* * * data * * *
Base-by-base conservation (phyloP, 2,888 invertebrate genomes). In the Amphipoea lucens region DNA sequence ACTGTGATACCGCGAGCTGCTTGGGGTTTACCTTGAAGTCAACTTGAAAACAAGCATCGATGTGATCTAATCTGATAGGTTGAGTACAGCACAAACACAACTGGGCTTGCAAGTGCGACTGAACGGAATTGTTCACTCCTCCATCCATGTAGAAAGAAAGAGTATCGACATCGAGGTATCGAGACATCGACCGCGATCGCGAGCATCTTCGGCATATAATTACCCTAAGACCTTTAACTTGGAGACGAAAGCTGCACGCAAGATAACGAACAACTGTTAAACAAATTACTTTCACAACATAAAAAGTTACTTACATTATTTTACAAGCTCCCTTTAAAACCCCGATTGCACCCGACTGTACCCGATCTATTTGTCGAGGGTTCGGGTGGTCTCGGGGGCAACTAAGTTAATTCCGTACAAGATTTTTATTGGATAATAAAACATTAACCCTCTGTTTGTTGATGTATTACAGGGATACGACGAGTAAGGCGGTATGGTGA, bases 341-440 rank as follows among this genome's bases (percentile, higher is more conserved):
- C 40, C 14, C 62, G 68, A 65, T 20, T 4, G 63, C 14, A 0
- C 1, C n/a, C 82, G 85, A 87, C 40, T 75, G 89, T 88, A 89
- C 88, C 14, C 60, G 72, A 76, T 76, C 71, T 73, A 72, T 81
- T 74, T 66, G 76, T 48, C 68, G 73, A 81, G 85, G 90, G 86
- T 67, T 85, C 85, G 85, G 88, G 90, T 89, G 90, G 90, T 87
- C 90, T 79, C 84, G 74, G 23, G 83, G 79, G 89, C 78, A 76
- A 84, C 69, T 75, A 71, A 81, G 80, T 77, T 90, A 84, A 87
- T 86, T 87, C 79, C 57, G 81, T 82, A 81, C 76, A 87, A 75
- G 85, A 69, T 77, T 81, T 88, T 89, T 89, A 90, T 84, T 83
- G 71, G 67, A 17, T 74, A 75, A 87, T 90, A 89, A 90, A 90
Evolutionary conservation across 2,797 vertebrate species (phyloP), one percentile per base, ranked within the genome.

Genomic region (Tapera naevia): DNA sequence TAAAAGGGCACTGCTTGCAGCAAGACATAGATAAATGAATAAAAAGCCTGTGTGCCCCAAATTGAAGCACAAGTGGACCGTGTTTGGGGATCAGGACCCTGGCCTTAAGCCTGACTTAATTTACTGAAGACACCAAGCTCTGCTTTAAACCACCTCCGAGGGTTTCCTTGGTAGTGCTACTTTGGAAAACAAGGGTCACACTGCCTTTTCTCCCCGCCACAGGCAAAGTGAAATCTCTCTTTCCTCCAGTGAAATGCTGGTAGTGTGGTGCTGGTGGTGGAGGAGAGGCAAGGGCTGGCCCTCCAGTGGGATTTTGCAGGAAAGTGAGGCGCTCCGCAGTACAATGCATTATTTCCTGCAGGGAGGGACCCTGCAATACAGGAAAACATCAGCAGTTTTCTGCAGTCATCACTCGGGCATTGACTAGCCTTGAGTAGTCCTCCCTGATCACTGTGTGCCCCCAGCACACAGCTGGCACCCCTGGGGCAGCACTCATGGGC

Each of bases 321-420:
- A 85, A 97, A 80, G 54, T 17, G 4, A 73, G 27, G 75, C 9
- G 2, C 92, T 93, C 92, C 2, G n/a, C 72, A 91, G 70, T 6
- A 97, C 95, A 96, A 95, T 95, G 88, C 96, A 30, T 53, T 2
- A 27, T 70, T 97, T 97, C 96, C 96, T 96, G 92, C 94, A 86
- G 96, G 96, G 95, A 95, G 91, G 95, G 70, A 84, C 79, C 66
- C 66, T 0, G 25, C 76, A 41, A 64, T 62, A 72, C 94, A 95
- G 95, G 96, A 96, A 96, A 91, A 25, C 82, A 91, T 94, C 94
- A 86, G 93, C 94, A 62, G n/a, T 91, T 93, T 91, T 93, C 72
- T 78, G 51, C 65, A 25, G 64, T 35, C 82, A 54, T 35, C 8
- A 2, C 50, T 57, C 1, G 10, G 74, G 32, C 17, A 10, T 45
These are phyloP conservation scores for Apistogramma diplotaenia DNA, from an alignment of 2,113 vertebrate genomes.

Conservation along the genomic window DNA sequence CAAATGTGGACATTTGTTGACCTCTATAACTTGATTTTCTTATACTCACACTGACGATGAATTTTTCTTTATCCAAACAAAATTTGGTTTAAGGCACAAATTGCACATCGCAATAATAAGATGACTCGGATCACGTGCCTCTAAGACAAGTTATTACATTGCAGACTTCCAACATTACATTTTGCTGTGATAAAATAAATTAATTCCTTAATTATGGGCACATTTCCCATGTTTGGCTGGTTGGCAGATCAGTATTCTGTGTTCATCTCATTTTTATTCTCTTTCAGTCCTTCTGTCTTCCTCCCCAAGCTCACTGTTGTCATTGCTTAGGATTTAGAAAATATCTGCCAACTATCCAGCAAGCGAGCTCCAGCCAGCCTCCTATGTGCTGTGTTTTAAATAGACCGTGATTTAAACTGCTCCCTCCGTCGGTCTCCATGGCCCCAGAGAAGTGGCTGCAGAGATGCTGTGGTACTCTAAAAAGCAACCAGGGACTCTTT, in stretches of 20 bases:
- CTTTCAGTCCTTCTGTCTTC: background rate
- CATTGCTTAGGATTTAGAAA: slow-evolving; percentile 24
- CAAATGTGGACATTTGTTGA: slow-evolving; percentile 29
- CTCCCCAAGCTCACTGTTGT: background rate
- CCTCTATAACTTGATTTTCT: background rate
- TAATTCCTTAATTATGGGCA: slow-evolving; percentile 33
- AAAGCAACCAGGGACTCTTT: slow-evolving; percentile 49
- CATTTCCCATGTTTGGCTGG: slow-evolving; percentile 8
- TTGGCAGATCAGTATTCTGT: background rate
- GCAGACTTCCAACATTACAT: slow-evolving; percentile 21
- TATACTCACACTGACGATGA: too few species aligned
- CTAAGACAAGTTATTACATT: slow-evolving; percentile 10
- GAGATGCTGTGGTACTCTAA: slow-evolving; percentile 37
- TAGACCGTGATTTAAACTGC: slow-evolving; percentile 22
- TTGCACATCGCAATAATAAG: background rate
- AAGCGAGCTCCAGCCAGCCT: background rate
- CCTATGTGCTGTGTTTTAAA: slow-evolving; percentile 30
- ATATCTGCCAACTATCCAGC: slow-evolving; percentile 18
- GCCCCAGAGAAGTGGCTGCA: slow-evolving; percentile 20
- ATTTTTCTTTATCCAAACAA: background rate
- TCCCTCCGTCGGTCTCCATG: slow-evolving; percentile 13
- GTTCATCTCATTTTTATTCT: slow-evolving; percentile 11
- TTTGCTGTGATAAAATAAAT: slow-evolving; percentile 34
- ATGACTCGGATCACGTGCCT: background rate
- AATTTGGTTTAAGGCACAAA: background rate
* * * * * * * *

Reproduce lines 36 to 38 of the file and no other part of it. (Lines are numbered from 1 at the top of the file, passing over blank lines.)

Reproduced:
- GCAGACTTCCAACATTACAT: slow-evolving; percentile 21
- TATACTCACACTGACGATGA: too few species aligned
- CTAAGACAAGTTATTACATT: slow-evolving; percentile 10